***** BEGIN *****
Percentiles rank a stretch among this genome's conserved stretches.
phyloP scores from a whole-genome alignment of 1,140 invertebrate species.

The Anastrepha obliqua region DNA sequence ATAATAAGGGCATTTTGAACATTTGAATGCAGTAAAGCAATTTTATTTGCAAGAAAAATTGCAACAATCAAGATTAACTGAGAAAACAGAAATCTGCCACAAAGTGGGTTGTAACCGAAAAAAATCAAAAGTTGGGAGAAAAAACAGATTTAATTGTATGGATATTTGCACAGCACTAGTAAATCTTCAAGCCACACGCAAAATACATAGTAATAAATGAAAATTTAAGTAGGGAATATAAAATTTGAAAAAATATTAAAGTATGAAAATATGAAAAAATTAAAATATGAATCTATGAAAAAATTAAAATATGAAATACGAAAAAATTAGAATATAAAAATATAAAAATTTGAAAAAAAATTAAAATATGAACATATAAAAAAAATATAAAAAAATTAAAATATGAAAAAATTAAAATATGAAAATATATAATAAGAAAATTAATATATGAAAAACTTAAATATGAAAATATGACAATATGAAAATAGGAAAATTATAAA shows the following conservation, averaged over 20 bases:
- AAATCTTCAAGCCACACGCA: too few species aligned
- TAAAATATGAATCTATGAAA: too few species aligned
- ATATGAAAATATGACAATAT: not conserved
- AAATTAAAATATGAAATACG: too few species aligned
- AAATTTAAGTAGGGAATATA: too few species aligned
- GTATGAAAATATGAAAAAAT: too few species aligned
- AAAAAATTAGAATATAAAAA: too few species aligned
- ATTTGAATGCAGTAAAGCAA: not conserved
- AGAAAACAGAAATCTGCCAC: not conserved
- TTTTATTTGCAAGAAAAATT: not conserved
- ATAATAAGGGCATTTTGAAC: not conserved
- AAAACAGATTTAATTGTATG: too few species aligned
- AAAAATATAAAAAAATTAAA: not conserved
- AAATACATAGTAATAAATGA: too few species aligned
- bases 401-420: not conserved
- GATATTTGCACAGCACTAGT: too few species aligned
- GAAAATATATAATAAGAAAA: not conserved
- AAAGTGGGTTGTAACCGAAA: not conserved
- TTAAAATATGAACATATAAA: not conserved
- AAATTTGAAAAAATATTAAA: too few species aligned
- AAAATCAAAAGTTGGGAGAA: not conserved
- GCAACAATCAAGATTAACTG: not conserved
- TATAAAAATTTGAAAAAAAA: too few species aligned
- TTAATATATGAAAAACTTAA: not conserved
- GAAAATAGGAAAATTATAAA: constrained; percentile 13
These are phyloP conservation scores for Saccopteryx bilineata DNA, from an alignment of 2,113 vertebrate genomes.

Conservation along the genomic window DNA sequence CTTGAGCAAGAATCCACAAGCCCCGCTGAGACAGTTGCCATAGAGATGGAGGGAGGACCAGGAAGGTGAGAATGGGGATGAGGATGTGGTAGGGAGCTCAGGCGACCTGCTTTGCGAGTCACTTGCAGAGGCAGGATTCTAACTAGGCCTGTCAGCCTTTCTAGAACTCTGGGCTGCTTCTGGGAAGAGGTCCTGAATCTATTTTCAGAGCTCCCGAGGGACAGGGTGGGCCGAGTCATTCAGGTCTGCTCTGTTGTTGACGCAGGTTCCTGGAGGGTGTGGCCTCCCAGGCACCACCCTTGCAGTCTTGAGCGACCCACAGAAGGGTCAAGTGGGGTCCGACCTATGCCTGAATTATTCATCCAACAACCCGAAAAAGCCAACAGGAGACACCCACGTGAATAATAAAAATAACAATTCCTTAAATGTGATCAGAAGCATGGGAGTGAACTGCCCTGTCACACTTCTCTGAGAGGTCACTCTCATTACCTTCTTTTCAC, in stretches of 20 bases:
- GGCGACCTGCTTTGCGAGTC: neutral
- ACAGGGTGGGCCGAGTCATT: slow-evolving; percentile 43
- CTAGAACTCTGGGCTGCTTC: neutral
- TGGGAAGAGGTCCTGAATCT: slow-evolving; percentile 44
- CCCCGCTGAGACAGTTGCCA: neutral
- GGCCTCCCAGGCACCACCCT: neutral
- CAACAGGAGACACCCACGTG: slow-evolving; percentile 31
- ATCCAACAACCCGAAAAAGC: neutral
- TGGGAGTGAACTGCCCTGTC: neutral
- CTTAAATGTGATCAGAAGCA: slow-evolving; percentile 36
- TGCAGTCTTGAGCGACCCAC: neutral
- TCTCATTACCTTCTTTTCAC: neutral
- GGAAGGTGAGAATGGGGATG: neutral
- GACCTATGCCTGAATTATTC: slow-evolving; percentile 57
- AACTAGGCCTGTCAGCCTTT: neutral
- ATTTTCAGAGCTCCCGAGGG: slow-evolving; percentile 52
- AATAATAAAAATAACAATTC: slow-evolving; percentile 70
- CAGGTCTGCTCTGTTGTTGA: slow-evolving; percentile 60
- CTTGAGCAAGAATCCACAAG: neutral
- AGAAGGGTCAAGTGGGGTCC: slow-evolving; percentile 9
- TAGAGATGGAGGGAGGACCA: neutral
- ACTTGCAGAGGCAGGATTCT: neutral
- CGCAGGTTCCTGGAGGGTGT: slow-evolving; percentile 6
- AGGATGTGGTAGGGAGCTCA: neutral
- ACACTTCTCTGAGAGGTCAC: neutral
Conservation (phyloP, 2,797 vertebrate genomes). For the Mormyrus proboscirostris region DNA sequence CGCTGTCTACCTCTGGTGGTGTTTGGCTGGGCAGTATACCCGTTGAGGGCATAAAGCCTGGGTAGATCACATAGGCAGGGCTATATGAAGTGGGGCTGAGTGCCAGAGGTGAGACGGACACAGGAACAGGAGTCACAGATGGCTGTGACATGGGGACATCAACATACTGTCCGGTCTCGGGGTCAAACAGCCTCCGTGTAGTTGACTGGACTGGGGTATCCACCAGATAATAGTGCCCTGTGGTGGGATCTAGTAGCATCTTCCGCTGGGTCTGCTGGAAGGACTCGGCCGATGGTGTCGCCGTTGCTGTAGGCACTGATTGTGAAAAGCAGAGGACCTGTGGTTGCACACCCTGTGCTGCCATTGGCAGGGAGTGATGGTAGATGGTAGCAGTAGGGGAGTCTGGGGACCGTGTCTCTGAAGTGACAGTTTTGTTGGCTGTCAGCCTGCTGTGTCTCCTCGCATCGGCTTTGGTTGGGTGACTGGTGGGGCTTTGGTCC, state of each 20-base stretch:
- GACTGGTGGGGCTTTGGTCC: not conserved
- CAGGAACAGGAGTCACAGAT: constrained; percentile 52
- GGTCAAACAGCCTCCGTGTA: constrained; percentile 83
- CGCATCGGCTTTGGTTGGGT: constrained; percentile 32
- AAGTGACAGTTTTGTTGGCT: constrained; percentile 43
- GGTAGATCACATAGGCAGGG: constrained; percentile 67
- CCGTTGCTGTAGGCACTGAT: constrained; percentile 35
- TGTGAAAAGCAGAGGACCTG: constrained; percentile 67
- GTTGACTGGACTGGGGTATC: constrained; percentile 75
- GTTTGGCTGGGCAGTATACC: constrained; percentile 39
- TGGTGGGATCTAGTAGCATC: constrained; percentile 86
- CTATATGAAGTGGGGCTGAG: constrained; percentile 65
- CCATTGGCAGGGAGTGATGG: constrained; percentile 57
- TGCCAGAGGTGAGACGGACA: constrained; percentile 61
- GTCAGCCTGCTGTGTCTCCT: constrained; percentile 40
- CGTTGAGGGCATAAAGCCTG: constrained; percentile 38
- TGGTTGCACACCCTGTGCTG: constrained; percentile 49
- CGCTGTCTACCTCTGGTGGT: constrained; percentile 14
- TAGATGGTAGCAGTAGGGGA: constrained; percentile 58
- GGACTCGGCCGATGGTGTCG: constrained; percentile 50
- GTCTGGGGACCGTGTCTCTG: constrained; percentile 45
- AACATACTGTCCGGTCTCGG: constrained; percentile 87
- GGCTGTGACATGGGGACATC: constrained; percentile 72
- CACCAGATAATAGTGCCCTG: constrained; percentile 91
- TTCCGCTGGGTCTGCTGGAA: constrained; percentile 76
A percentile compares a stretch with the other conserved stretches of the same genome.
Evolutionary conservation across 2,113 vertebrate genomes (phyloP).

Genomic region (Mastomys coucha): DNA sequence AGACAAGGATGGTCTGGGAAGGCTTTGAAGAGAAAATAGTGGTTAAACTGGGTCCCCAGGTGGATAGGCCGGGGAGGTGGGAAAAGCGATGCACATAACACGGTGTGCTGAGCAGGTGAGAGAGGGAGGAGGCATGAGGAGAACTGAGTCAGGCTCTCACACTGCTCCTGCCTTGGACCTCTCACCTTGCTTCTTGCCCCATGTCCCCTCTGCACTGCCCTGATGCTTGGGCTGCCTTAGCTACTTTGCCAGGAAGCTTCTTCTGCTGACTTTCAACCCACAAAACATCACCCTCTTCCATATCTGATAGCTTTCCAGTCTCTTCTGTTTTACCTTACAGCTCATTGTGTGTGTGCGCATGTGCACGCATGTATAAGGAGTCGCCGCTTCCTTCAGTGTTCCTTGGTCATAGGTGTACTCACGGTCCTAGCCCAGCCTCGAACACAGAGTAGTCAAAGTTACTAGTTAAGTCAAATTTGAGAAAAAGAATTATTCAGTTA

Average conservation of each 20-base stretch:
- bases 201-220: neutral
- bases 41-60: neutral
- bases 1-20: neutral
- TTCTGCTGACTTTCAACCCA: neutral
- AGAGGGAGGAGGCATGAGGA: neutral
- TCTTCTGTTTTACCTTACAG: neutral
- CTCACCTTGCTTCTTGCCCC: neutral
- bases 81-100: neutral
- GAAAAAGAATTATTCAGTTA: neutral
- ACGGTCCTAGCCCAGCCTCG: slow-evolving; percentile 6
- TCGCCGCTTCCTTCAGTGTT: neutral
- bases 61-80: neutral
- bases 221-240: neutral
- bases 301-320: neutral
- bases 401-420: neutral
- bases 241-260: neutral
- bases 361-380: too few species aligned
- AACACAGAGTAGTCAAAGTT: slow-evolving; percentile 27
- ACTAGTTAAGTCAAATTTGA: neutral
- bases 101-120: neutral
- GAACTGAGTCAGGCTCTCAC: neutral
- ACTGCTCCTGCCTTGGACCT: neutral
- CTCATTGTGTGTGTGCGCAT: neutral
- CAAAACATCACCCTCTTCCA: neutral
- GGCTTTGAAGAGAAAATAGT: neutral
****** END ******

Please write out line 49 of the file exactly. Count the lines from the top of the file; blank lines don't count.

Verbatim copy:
- CTTGAGCAAGAATCCACAAG: neutral